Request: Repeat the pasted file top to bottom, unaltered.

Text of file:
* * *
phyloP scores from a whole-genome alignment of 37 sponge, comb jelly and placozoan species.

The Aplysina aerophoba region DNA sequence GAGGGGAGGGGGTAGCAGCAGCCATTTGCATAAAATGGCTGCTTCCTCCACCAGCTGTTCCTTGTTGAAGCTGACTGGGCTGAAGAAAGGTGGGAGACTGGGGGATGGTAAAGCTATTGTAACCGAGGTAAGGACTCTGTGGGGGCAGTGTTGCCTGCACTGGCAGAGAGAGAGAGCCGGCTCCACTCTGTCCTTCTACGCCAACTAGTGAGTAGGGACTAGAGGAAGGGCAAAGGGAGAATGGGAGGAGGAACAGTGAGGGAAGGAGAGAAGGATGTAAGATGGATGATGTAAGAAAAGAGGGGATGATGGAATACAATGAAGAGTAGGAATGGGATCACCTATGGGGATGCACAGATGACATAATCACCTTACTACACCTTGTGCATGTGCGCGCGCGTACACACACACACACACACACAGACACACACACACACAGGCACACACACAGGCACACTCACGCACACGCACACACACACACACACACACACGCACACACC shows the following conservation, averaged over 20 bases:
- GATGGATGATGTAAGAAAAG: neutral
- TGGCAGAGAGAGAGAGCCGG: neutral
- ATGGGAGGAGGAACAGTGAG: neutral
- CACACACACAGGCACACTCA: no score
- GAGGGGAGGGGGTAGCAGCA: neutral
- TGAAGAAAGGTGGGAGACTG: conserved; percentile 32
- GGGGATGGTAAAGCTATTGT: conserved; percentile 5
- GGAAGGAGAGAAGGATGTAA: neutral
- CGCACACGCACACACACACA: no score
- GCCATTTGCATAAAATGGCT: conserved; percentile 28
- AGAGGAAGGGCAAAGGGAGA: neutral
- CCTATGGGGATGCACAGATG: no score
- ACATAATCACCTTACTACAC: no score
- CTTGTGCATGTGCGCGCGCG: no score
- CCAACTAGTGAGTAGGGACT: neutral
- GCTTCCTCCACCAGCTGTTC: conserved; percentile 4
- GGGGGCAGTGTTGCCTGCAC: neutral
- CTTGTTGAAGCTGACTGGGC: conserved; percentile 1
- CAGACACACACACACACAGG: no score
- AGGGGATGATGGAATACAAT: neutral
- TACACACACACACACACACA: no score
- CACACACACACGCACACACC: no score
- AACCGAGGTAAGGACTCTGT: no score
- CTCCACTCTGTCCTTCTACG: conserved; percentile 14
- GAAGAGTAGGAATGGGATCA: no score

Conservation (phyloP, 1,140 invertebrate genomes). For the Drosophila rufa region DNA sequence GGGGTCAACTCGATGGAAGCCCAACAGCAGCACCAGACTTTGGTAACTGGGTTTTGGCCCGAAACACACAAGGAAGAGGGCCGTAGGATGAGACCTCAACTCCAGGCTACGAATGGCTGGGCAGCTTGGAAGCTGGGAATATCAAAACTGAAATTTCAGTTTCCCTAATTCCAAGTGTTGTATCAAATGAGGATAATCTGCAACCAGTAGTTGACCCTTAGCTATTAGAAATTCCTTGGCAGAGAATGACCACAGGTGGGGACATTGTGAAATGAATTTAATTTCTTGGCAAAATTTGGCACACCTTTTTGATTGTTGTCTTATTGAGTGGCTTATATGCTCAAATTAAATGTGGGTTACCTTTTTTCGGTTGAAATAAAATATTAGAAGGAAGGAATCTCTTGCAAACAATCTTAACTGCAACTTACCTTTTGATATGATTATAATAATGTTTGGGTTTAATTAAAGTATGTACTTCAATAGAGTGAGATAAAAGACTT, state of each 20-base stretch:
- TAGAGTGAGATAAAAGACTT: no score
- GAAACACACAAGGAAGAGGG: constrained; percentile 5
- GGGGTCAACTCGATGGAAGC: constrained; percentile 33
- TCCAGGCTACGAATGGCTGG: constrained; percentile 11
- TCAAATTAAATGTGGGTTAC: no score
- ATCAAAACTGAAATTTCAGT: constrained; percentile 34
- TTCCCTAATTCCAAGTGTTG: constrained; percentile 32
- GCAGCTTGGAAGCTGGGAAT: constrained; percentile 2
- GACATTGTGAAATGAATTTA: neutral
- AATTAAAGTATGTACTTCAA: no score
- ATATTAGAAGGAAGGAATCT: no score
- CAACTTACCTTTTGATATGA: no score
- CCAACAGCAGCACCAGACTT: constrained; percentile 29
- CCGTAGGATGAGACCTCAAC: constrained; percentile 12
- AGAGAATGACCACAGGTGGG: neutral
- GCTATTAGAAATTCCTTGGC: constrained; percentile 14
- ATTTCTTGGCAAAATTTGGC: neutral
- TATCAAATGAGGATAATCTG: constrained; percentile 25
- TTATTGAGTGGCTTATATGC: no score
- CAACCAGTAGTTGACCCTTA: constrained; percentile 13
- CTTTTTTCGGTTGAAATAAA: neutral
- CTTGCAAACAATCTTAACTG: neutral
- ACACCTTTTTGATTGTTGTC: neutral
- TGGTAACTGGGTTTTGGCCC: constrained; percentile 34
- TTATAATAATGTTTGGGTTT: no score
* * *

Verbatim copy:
phyloP scores from a whole-genome alignment of 37 sponge, comb jelly and placozoan species.

The Aplysina aerophoba region DNA sequence GAGGGGAGGGGGTAGCAGCAGCCATTTGCATAAAATGGCTGCTTCCTCCACCAGCTGTTCCTTGTTGAAGCTGACTGGGCTGAAGAAAGGTGGGAGACTGGGGGATGGTAAAGCTATTGTAACCGAGGTAAGGACTCTGTGGGGGCAGTGTTGCCTGCACTGGCAGAGAGAGAGAGCCGGCTCCACTCTGTCCTTCTACGCCAACTAGTGAGTAGGGACTAGAGGAAGGGCAAAGGGAGAATGGGAGGAGGAACAGTGAGGGAAGGAGAGAAGGATGTAAGATGGATGATGTAAGAAAAGAGGGGATGATGGAATACAATGAAGAGTAGGAATGGGATCACCTATGGGGATGCACAGATGACATAATCACCTTACTACACCTTGTGCATGTGCGCGCGCGTACACACACACACACACACACAGACACACACACACACAGGCACACACACAGGCACACTCACGCACACGCACACACACACACACACACACACGCACACACC shows the following conservation, averaged over 20 bases:
- GATGGATGATGTAAGAAAAG: neutral
- TGGCAGAGAGAGAGAGCCGG: neutral
- ATGGGAGGAGGAACAGTGAG: neutral
- CACACACACAGGCACACTCA: no score
- GAGGGGAGGGGGTAGCAGCA: neutral
- TGAAGAAAGGTGGGAGACTG: conserved; percentile 32
- GGGGATGGTAAAGCTATTGT: conserved; percentile 5
- GGAAGGAGAGAAGGATGTAA: neutral
- CGCACACGCACACACACACA: no score
- GCCATTTGCATAAAATGGCT: conserved; percentile 28
- AGAGGAAGGGCAAAGGGAGA: neutral
- CCTATGGGGATGCACAGATG: no score
- ACATAATCACCTTACTACAC: no score
- CTTGTGCATGTGCGCGCGCG: no score
- CCAACTAGTGAGTAGGGACT: neutral
- GCTTCCTCCACCAGCTGTTC: conserved; percentile 4
- GGGGGCAGTGTTGCCTGCAC: neutral
- CTTGTTGAAGCTGACTGGGC: conserved; percentile 1
- CAGACACACACACACACAGG: no score
- AGGGGATGATGGAATACAAT: neutral
- TACACACACACACACACACA: no score
- CACACACACACGCACACACC: no score
- AACCGAGGTAAGGACTCTGT: no score
- CTCCACTCTGTCCTTCTACG: conserved; percentile 14
- GAAGAGTAGGAATGGGATCA: no score

Conservation (phyloP, 1,140 invertebrate genomes). For the Drosophila rufa region DNA sequence GGGGTCAACTCGATGGAAGCCCAACAGCAGCACCAGACTTTGGTAACTGGGTTTTGGCCCGAAACACACAAGGAAGAGGGCCGTAGGATGAGACCTCAACTCCAGGCTACGAATGGCTGGGCAGCTTGGAAGCTGGGAATATCAAAACTGAAATTTCAGTTTCCCTAATTCCAAGTGTTGTATCAAATGAGGATAATCTGCAACCAGTAGTTGACCCTTAGCTATTAGAAATTCCTTGGCAGAGAATGACCACAGGTGGGGACATTGTGAAATGAATTTAATTTCTTGGCAAAATTTGGCACACCTTTTTGATTGTTGTCTTATTGAGTGGCTTATATGCTCAAATTAAATGTGGGTTACCTTTTTTCGGTTGAAATAAAATATTAGAAGGAAGGAATCTCTTGCAAACAATCTTAACTGCAACTTACCTTTTGATATGATTATAATAATGTTTGGGTTTAATTAAAGTATGTACTTCAATAGAGTGAGATAAAAGACTT, state of each 20-base stretch:
- TAGAGTGAGATAAAAGACTT: no score
- GAAACACACAAGGAAGAGGG: constrained; percentile 5
- GGGGTCAACTCGATGGAAGC: constrained; percentile 33
- TCCAGGCTACGAATGGCTGG: constrained; percentile 11
- TCAAATTAAATGTGGGTTAC: no score
- ATCAAAACTGAAATTTCAGT: constrained; percentile 34
- TTCCCTAATTCCAAGTGTTG: constrained; percentile 32
- GCAGCTTGGAAGCTGGGAAT: constrained; percentile 2
- GACATTGTGAAATGAATTTA: neutral
- AATTAAAGTATGTACTTCAA: no score
- ATATTAGAAGGAAGGAATCT: no score
- CAACTTACCTTTTGATATGA: no score
- CCAACAGCAGCACCAGACTT: constrained; percentile 29
- CCGTAGGATGAGACCTCAAC: constrained; percentile 12
- AGAGAATGACCACAGGTGGG: neutral
- GCTATTAGAAATTCCTTGGC: constrained; percentile 14
- ATTTCTTGGCAAAATTTGGC: neutral
- TATCAAATGAGGATAATCTG: constrained; percentile 25
- TTATTGAGTGGCTTATATGC: no score
- CAACCAGTAGTTGACCCTTA: constrained; percentile 13
- CTTTTTTCGGTTGAAATAAA: neutral
- CTTGCAAACAATCTTAACTG: neutral
- ACACCTTTTTGATTGTTGTC: neutral
- TGGTAACTGGGTTTTGGCCC: constrained; percentile 34
- TTATAATAATGTTTGGGTTT: no score